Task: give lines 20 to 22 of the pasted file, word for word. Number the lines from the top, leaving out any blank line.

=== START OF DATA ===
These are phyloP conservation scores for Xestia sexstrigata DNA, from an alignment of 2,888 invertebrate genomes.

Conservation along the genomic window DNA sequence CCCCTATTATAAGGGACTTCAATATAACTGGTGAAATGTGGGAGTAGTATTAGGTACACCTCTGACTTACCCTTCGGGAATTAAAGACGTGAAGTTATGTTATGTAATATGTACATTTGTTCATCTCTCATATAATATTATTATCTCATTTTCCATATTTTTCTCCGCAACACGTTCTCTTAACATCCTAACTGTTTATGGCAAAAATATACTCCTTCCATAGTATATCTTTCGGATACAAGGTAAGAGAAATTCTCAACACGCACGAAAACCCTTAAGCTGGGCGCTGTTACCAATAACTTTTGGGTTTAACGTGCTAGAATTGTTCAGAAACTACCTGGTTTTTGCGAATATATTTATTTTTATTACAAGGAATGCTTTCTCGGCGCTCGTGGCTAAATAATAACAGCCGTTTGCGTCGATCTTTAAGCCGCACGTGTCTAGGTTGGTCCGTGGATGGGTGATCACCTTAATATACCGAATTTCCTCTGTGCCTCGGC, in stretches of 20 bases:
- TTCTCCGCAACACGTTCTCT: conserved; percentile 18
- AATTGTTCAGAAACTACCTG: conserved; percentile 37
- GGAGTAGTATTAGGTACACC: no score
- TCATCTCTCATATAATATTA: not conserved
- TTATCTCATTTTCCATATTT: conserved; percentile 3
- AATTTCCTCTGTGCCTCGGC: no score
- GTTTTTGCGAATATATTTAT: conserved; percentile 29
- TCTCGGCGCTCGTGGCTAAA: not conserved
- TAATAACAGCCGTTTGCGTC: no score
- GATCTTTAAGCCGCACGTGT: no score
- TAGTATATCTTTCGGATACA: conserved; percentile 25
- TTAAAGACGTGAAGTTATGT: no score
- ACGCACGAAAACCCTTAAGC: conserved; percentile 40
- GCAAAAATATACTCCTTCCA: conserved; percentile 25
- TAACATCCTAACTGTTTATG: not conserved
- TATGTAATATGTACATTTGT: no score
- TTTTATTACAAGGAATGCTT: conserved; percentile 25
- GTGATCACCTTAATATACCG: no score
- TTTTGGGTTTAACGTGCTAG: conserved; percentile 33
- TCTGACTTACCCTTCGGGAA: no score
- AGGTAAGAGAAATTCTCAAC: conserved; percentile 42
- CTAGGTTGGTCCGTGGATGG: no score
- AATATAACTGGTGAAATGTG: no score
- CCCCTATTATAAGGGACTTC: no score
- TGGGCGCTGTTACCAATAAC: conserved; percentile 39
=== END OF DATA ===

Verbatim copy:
- GTGATCACCTTAATATACCG: no score
- TTTTGGGTTTAACGTGCTAG: conserved; percentile 33
- TCTGACTTACCCTTCGGGAA: no score